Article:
There's little doubt this crop of Hoop Jamboree campers will eventually feature a number of prominent up and coming talents. Some kids used the event to step outside of their comfort zone and expand their games while others simply took center stage and announced themselves to their peers. Everyone who attended received a realistic view of where each stacks up against his peers and by the end of the week; a campers were beginning to separate themselves.
The four-day event was riddled with outstanding performers but for our purposes we'll give you the lowdown on some of the consensus talents from camp. We'll leave some guys out who invariably will go onto stardom and surely some guys we chatter up won't be able to sustain their momentum.
However, here's a first hand account of the consensus top talent from the 2006 Hoop Jamboree which took place on the campus of St. Louis University. Much like when dinosaurs ruled the world, it was the big fellas who worked it out the best on the rims at Simon Rec Center.
It didn't take long to figure out that DeMarcus Cousins (2009, Alabama) was one of the top talents in camp. He's a 6-foot-9+ aircraft carrier who not only is big but he's a good athlete, can make some jump shots and attacks the rims strong. He was on a short list of the best players here.
Joining Cousins atop the center rankings were two kids who made tremendous strides with their games since the spring. Michael Dunigan (2008, Chicago, right), after a tremendous awakening at camp, will be a high-major priority recruit. Kenny Frease (2008, Ohio) might have been the single most improved player here from last season to the present. These two guys were studs all week long, just ask the other campers.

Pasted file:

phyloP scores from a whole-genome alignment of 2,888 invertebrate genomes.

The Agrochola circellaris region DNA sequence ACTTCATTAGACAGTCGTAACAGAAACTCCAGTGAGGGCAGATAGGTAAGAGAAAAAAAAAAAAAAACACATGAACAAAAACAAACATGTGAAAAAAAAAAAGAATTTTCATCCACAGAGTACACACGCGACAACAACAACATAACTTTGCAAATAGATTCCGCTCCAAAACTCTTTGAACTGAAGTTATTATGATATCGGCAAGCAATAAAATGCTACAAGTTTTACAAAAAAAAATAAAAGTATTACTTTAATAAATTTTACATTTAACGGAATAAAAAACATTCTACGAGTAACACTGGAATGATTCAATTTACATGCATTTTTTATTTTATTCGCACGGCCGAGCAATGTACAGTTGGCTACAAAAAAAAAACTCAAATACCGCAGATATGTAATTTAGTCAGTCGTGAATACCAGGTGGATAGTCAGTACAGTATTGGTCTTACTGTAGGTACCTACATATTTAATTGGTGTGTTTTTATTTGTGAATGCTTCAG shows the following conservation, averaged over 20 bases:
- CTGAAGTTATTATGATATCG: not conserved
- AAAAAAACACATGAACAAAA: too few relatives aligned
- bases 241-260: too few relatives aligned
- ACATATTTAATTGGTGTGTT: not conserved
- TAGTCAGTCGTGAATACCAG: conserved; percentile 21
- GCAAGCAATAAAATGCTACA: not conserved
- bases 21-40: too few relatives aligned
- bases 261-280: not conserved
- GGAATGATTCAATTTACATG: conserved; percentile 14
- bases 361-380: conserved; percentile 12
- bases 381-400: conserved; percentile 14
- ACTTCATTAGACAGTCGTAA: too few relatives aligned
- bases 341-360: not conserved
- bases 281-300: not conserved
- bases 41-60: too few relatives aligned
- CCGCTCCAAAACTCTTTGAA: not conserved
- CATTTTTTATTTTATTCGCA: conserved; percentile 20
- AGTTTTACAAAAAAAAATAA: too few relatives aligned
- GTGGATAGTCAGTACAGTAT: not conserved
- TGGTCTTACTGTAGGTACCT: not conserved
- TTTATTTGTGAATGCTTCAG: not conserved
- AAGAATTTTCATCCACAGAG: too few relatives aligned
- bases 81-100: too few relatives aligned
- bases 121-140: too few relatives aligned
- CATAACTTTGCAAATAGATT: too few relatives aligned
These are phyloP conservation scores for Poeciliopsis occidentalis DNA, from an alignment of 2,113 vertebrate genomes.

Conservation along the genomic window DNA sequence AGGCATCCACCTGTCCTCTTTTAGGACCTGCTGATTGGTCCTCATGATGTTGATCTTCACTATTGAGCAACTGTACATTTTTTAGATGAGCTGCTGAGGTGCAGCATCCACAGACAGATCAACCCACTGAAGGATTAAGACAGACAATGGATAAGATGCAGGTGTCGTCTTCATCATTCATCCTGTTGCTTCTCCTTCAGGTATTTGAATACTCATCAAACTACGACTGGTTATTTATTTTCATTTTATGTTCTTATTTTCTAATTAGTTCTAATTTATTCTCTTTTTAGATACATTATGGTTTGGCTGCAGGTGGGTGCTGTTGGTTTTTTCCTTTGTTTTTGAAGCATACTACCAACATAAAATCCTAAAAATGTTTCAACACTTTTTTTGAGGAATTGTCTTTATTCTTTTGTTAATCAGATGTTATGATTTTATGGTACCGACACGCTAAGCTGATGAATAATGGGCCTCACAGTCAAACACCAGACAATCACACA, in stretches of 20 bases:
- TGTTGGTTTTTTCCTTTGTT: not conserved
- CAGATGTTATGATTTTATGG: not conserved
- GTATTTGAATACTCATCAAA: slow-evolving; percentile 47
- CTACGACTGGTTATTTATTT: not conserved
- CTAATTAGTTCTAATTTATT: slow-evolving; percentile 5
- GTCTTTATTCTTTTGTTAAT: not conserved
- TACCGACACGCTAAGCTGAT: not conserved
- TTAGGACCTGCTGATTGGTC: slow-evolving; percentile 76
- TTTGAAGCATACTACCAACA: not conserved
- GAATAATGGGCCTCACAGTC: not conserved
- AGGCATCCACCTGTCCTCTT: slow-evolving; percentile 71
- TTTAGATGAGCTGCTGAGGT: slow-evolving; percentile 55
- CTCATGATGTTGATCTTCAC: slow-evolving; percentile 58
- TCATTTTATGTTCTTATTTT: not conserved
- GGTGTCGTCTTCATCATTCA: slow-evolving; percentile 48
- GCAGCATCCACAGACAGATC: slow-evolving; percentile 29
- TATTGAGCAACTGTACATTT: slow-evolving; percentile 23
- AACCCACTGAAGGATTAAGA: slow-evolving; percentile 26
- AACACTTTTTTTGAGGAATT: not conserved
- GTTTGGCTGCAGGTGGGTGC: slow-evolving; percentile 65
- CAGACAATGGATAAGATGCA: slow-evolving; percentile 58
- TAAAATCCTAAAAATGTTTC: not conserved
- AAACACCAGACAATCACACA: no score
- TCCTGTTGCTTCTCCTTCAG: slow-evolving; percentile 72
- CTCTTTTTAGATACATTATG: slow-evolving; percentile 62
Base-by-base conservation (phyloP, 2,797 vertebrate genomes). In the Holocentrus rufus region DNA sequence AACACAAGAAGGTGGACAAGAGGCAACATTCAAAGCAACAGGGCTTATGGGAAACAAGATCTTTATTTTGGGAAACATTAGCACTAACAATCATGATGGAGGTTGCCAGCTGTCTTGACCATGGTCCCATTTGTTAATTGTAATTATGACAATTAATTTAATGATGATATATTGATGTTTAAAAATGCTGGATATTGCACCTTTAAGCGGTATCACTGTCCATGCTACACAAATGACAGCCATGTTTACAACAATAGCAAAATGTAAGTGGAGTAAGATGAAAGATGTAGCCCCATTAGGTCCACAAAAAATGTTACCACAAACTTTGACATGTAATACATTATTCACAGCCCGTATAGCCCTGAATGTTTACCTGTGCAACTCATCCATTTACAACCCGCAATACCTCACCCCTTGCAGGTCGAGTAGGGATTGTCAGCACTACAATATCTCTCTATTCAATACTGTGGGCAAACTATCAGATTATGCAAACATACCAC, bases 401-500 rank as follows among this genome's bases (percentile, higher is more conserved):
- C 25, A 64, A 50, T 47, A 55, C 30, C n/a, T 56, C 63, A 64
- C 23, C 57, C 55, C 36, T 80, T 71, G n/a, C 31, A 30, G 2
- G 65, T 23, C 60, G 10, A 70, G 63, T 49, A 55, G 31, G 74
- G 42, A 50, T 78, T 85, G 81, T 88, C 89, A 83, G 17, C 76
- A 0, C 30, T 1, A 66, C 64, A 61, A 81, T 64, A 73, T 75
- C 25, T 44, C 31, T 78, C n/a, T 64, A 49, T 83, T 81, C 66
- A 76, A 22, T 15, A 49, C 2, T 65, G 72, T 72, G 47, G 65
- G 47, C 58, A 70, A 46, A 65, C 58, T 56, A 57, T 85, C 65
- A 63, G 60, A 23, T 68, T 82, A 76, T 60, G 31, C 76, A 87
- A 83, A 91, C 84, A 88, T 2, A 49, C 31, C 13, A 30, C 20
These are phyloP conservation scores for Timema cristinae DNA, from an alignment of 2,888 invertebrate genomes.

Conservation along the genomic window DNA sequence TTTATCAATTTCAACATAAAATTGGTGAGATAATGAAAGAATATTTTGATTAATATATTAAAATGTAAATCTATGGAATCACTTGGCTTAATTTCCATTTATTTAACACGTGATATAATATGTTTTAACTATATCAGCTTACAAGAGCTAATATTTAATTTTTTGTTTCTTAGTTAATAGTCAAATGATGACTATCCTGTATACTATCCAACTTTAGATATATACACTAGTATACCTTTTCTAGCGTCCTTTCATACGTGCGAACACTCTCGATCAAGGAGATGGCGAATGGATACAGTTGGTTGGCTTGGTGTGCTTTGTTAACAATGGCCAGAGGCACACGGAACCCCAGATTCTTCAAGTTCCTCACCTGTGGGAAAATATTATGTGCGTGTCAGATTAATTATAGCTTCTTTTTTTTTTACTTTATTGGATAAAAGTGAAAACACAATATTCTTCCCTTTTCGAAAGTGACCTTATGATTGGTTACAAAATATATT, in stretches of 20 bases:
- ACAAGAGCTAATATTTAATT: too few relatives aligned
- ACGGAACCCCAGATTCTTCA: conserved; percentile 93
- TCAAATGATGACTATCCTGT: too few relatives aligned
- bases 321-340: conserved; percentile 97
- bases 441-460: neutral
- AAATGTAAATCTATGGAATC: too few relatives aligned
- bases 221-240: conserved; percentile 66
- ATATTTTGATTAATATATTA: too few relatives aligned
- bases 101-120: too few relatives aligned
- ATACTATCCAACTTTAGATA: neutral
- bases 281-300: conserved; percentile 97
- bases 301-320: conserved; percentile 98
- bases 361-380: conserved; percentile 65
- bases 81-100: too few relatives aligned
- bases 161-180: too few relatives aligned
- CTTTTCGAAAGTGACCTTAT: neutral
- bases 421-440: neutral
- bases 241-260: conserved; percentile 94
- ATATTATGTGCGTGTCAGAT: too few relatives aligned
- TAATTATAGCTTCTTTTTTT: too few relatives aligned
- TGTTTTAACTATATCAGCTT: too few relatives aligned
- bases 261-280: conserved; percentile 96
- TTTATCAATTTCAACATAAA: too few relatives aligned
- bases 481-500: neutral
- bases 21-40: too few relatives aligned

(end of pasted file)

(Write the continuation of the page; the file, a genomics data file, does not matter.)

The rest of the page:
This position proved to be one of the deeper at camp. Henry Sims (2008, Baltimore), Kyle Hardrick (2009, Oklahoma) and Ty Walker (2008, North Carolina) were movers and shakers. Sims gets better each time we see him and Walker not only measured out with the longest wingspan but he had the highest reach and his confidence level grew each time he took the floor.
Lookout For – Brett Thompson (2008, Illinois), Tony Woods (2008, Georgia) and Jared Berggren (2008, Minnesota) each performed well at times throughout the week.
If Cousins was the top center, then Jeremy Tyler (2010, California) was his rival at the power forward slot. Flip a coin because these were two top overall prospects in camp and to think that Tyler (right) just finished the 8th grade is rather silly. As impressive as Tyler 23-point opening game was how he handled drills and instruction during a workout hosted by guru Ganon Baker. Tyler is a bonafide stud.
Some won't be able to spell his name and others will butcher the pronunciation but no one can overlook Alex Oriakhi (2009, Massachusetts). Oriakhi (left) was consistently excellent as was Danarius Robinson (2008, South Carolina). After that trio, there was plenty of competition.
Lookout For – Stephan Van Treese (2009, Indianapolis), Isaih Armwood (2009, Maryland), JaMychal Green (2008, Alabama), Daniel Orton (2009, Oklahoma), Will Brown (2008, Texas) and Anthony Jones (2008, Texas).each had their moments.